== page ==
His personal productivity also benefits from the digital toolbox. Voice-enabled apps give him status updates, arrange his schedule, or deliver instructions to colleagues. Other tools use machine learning to help identify potential problems, track issues in the broader environment, and interact with colleagues, suppliers, and customers.

What’s different?

So what in the description of Gintas’s job is new? To be sure, his role in helping his company better understand its products’ behaviour already exists in manufacturing operations. But what’s different is that he spends less time on product development and production design, and more time on generating business insights and performing analytics to predict outcomes. Perhaps most importantly, Gintas can devote more time to customers and improving the product by listening and learning about any issues and concerns.

This is a truly radical change in the way manufacturers work together with asset operators and customers. It enhances collaboration, accelerates innovation, leads to smarter products, and creates new services and revenue opportunities.

Getting out in front

While Gintas’s job might not exist in the exact manner described above, there are lessons to be learned from imagining what his job may entail. Just think about the range of skills Gintas will need to have—from experience in AI engineering and advanced analytics to customer relations and program management.

Digital twining is quickly becoming a manufacturing imperative. Understanding who will be using it and how is critical as the competition for talent escalates and the drive for differentiation in the marketplace intensifies. The activities Gintas is engaging in will come to pass in one form or another—and manufactures need to be ready.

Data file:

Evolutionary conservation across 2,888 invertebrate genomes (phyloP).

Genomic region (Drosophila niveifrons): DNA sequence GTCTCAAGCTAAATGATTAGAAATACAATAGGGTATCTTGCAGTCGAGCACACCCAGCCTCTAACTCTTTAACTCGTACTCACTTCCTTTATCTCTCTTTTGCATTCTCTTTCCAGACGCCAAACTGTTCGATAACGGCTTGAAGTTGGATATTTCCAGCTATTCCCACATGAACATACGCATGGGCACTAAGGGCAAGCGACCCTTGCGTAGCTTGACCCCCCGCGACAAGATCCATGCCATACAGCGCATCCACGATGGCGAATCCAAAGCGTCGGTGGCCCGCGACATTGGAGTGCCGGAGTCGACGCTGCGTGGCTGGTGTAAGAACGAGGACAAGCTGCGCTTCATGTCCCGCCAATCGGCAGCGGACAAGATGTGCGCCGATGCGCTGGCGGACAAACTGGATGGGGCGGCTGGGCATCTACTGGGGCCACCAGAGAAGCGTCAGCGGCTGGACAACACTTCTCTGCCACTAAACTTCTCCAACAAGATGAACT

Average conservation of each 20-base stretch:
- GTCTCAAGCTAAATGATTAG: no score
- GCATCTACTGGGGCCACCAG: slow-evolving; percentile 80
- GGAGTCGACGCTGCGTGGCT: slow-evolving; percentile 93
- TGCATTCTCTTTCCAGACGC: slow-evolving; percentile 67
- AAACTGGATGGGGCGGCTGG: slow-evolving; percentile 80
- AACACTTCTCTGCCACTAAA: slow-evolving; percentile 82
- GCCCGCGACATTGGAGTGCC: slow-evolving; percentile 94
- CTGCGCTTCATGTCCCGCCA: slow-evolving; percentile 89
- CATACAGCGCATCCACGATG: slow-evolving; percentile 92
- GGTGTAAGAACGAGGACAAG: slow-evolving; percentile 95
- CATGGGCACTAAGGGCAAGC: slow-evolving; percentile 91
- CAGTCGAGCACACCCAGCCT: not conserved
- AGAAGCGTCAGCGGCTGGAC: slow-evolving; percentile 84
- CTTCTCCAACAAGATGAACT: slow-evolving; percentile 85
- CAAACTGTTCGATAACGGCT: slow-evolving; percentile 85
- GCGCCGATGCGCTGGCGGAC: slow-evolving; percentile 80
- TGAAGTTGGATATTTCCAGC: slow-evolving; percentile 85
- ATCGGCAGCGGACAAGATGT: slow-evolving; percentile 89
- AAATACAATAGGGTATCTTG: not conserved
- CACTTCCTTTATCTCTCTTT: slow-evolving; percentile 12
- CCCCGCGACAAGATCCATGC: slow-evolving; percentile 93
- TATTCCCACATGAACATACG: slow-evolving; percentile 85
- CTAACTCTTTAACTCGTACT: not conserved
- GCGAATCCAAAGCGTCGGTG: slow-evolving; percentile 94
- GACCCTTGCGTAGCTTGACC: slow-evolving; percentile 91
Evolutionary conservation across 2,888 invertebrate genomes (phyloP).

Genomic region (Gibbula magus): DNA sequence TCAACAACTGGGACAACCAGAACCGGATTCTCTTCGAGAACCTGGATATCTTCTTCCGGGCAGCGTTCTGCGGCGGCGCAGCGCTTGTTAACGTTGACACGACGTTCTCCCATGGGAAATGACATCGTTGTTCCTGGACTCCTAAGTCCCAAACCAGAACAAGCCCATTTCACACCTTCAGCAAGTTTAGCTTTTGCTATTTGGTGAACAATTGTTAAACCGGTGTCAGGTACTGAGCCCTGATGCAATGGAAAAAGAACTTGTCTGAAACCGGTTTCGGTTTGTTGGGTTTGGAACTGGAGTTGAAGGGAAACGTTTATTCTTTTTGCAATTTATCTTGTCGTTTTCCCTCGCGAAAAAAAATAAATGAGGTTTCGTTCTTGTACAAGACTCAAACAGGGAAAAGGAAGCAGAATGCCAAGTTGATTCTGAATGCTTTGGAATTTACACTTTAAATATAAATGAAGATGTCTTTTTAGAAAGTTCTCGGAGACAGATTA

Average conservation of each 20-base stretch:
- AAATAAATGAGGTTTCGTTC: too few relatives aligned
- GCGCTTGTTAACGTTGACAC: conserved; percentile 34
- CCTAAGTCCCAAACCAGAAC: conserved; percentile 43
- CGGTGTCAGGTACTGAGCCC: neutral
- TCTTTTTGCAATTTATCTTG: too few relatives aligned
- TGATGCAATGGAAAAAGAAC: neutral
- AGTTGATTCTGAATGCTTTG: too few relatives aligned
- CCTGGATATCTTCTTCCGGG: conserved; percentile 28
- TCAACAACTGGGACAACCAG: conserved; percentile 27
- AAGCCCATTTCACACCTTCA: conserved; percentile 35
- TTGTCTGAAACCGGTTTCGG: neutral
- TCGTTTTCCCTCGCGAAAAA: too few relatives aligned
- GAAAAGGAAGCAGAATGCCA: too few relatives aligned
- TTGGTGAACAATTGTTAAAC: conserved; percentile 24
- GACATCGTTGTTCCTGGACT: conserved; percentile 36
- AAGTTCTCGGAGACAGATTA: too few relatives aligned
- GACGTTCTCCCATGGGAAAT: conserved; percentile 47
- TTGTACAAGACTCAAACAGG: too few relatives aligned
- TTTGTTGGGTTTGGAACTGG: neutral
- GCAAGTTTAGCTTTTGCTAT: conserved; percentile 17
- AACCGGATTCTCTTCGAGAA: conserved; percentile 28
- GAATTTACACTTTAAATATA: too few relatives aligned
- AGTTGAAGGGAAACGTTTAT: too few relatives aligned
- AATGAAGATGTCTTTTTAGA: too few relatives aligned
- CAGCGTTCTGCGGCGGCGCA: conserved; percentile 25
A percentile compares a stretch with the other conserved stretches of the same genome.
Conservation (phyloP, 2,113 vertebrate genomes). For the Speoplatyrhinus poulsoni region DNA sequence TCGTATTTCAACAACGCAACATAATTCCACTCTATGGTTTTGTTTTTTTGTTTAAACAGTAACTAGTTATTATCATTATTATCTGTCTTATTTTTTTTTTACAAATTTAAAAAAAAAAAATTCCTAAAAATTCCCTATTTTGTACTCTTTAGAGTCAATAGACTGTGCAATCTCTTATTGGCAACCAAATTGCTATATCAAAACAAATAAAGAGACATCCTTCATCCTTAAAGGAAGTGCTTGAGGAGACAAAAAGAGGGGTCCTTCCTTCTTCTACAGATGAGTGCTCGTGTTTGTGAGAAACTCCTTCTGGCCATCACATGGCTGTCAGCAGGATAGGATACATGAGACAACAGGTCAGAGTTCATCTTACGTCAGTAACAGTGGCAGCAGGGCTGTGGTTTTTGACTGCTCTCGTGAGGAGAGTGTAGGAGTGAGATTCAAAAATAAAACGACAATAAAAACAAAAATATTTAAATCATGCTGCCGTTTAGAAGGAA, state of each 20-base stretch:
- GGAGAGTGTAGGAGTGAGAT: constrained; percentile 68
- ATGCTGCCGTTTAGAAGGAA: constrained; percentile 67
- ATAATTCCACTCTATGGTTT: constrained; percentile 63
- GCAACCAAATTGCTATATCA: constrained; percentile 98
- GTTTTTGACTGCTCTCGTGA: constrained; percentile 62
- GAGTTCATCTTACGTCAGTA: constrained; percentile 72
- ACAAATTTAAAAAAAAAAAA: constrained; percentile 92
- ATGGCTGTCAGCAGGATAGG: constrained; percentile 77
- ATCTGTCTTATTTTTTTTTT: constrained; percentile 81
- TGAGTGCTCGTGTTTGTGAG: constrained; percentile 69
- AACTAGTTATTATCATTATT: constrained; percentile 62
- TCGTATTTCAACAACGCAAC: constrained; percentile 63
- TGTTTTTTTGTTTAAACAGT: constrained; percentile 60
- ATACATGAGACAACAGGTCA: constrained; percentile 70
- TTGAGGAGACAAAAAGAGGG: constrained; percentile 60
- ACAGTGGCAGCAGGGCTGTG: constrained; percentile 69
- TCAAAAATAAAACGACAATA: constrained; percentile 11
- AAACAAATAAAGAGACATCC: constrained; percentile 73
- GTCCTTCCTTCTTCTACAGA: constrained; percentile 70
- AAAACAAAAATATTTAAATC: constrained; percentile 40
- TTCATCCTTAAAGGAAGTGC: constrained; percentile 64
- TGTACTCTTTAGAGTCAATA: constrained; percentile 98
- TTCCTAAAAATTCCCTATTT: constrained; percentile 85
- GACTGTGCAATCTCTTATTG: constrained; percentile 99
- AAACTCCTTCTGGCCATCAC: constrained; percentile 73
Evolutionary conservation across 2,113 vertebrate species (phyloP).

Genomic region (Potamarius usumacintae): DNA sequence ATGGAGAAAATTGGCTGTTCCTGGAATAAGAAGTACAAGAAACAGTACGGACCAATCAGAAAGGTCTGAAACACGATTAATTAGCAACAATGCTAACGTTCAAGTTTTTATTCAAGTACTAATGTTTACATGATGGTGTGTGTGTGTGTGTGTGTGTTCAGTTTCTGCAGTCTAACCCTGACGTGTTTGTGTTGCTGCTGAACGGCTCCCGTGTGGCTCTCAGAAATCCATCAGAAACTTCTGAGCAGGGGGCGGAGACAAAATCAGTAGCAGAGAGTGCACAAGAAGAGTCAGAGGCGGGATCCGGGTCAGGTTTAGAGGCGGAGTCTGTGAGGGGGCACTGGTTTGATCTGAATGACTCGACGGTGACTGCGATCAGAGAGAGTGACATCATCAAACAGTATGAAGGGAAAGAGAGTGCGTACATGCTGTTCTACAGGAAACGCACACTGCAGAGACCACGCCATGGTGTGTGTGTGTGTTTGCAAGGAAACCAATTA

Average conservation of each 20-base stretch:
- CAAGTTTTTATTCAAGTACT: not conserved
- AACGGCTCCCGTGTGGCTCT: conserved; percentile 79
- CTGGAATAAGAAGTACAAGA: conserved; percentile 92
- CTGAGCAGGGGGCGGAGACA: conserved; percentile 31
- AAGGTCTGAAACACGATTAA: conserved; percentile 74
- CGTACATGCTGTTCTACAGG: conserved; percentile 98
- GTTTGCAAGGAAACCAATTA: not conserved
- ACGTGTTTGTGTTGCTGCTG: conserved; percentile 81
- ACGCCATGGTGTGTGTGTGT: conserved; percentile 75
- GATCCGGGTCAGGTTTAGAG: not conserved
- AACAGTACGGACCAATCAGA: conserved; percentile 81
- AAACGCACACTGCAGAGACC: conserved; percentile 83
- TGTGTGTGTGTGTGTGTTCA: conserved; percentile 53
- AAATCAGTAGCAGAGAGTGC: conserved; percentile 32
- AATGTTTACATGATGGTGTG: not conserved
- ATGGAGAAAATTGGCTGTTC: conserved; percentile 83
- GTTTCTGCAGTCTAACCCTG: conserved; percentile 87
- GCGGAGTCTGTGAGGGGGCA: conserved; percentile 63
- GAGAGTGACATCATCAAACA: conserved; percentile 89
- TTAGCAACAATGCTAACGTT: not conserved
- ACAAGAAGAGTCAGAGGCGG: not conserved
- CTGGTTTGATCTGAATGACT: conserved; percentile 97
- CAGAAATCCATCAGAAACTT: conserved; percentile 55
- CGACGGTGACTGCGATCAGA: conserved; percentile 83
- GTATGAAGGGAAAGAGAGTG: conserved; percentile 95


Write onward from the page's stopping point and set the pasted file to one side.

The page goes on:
To learn more about what jobs will look like in the digital era, read our Future of work in manufacturing article on Deloitte Insights.

Key contact

Vincent Rutgers

Vincent Rutgers

Global Leader—Industrial Products & Construction

Vincent Rutgers is the global leader of the Industrial Products & Construction (IP&C) sector at Deloitte Touche Tohmatsu Limited (Deloitte Global) and a Consulting Partner at Deloitte Netherlands. As a consulting partner, he has been the global lead client partner (GLCSP) for a large Dutch IP&C client since 2013. Vincent has more that 25 years of experience working with major companies in the manufacturing, telecom, and utility sectors. His key areas of expertise include providing management consulting advisory on cost management, pricing, strategy development, new start ups, cost reduction, change management, and large transformations. Vincent studied production process optimization and initially worked for global manufacturing companies. He joined Deloitte in 2012 and led Deloitte Digital in the Netherlands before focusing on his GLCSP role.